The Spanish bar

Brendan Boyle
7 min readDec 22, 2022
The simple things.

It’s the moment when Spain feels right.

Midday at the bar: when those who prefer a light or late breakfast and the early risers who fancy a tipple before lunch converge. Some sit outside on the terraza with the sun high overhead. Some sit at the counter reading Marca, El País, or El Mundo.

Choose whatever you fancy: freshly-squeezed orange juice; toasted bread slathered with olive oil and tomato pulp; churros and hot chocolate; coffee in a glass (so European!) with varying degrees of milk temperatures; a cold beer or coca cola; a glass of wine or vermouth. It’s all fair game – no judgements here. The Spanish bar is of the people and for the people, each one a miniature town square, an extension of the small flats that so many call home.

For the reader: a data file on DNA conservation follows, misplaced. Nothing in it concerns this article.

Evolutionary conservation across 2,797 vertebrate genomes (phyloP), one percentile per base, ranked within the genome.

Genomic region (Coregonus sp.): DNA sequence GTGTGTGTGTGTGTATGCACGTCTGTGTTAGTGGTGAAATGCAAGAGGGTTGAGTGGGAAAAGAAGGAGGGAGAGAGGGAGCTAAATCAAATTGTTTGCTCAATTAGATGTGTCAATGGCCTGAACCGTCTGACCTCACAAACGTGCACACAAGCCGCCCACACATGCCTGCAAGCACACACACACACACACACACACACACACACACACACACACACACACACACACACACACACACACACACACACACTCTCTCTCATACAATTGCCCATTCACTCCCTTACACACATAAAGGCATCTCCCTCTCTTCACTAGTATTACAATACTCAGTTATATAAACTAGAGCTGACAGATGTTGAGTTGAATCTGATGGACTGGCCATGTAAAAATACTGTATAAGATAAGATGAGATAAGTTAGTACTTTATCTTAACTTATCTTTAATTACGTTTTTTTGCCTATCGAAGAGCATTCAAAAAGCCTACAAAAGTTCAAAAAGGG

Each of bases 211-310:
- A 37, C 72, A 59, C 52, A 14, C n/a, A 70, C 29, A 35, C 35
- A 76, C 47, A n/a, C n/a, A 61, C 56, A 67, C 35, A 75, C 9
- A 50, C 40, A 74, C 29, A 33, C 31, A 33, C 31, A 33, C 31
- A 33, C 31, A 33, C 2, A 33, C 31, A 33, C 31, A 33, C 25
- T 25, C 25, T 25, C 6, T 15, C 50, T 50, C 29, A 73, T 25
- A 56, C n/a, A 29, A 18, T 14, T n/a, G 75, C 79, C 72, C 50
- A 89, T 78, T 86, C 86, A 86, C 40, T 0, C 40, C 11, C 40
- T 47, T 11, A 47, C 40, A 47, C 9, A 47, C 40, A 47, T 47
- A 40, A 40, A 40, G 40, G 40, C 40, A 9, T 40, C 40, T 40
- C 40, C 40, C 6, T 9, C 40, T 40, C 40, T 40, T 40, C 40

The noise is unmistakable: the clatter of cups and cutlery being flung into the sink; the hammering of the coffee portafilter and screeching of the machine; the hiss of steam. Then there’s the giddy pings of the fruit machine in the corner, and the chatter between those coming and going.

The TV shows a lively political debate with the sound down or MTV Hits on full blast — it’s hard not to be amused by the juxtaposition of elderly locals having a café con leche with the Pussycat Dolls or Backstreet Boys (it’s always early 00's for some reason) giving it large overhead.

In 2020, it was calculated that Spain had a total of 277,539 bars and restaurants — the most in the world per capita. The hospitality sector, however, was left devastated in the wake of the 2008 economic crisis, and it once again bore the brunt of the Covid-19 pandemic. Inflation and energy costs have pulled the rug from under those who were slowly getting back to their feet. But the Spanish bar, the institution, will endure.

The midday sun outside the Spanish bar.

Familiarity breeds restraint

Since moving here in 2016, I’ve never lived more than 100 metres from a tavern. Spain’s urban living model is based on compactness — around 41 million people…



Brendan Boyle

Irish - living in Galicia. Write about Spain, its cities and culture; real people and places; current affairs. Supporter of real journalism.